Adelaide Oval curator seeks perfect pitch

Steve Larkin

The last performers on Adelaide Oval curator Damian Hough's centre wicket area were Bono and his U2 bandmates.

Just eight days ago, the rock stars played before 35,000 people on Hough's coveted turf.

Now, the head curator is aiming to replicate U2's perfect pitch, in a different sense, for the second Test between Australia and Pakistan starting Friday.

"The Joshua Tree runway where they came out and sang the first four of five songs was on the pitch square," Hough told reporters on Wednesday.

The square and outfield were covered by protective matting for the Tuesday night concert, with Hough and his team dropping-in the cricket pitch on Thursday morning.

"Its obviously challenging with being a multipurpose venue," Hough said.

"But everything has come up well. The outfield, you can't tell where the stage was, it has recovered extremely well and the pitch is tracking nicely."

Hough is overseeing preparations for his 10th Test match pitch - this will be the fourth time in the past five years that Adelaide Oval hosts a day-night Test.

The curator earns widespread rave reviews and speaks similarly to elite sportspeople when discussing his work.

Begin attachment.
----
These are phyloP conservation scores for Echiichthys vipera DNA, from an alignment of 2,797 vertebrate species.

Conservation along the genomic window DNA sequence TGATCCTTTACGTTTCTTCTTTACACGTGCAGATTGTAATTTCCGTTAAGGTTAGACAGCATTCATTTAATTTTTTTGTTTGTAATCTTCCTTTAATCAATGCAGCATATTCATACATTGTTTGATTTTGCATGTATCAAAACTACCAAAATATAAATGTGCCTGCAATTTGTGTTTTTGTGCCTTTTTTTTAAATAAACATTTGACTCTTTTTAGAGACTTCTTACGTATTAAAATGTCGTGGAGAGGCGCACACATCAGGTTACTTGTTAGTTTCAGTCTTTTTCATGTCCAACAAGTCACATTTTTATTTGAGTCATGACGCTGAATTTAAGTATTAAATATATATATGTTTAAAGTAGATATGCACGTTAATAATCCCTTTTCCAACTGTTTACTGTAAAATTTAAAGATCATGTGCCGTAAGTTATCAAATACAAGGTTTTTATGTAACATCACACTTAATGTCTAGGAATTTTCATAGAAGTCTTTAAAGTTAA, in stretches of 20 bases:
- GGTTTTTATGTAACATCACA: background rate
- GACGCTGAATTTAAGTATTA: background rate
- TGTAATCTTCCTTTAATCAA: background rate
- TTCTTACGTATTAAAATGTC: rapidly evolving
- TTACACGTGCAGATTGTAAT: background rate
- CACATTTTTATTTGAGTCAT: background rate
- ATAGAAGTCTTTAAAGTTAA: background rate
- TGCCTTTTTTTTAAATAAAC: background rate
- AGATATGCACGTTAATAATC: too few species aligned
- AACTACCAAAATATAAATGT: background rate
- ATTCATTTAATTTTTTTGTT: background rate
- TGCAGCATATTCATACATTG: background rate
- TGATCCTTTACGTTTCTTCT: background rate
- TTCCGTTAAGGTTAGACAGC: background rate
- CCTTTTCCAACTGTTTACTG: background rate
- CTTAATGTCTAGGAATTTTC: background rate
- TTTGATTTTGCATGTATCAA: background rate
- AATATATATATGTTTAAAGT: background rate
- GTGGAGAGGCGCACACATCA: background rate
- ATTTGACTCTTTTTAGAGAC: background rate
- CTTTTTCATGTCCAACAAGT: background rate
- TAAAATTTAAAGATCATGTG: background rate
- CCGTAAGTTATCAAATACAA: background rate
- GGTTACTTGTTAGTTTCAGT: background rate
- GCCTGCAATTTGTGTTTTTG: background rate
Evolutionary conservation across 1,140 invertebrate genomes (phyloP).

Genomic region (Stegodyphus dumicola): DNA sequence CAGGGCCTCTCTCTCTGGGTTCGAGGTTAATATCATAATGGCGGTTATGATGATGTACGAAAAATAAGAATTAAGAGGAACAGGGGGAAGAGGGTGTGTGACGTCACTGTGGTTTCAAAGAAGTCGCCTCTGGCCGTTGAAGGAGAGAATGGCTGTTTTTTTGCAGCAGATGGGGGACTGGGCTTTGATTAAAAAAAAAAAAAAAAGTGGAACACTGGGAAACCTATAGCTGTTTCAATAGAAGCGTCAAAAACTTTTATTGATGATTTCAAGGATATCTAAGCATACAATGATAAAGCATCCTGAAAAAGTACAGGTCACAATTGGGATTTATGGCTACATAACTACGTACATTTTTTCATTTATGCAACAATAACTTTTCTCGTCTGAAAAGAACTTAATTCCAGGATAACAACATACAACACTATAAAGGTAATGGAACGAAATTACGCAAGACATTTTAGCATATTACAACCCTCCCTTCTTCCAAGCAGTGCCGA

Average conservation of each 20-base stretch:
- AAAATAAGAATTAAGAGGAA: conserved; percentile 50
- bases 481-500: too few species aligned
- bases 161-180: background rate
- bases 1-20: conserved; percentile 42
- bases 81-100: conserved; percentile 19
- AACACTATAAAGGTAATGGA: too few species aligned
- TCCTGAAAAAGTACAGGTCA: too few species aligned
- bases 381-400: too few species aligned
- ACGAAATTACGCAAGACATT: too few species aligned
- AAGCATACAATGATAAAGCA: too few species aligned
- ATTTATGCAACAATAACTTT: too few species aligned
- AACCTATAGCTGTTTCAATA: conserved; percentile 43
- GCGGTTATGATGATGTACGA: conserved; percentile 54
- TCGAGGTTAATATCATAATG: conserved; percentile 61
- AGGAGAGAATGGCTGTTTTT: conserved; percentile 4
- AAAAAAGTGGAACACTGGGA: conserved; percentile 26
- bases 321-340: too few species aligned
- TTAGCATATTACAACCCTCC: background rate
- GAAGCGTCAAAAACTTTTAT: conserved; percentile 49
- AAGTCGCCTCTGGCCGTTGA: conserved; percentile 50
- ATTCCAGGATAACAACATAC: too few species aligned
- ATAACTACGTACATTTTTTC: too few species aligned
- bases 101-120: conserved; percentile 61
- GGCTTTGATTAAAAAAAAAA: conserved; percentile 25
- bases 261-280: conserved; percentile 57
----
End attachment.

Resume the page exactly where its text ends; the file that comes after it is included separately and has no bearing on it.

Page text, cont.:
"It would be the same with every curator - none of us are ever perfectly happy with what we're doing," he said.

"We're always looking at ways of improving and we're trying to take it to the next level.

"Sometimes they work and it's really good when they do; sometimes they don't quite work.

"There's a a myriad of things that go into preparing a pitch , so many different layers that are involved. Some are out of your control, some are in your control."

Hough said only time would tell what his latest version offered.

"Ideal scenario ... we want a little it in it early with the new ball, I expect the pink ball will hoop around a little bit," he said.

"And we want the ball to bite in and spin. I don't want to be the curator that takes the spinner out of Adelaide."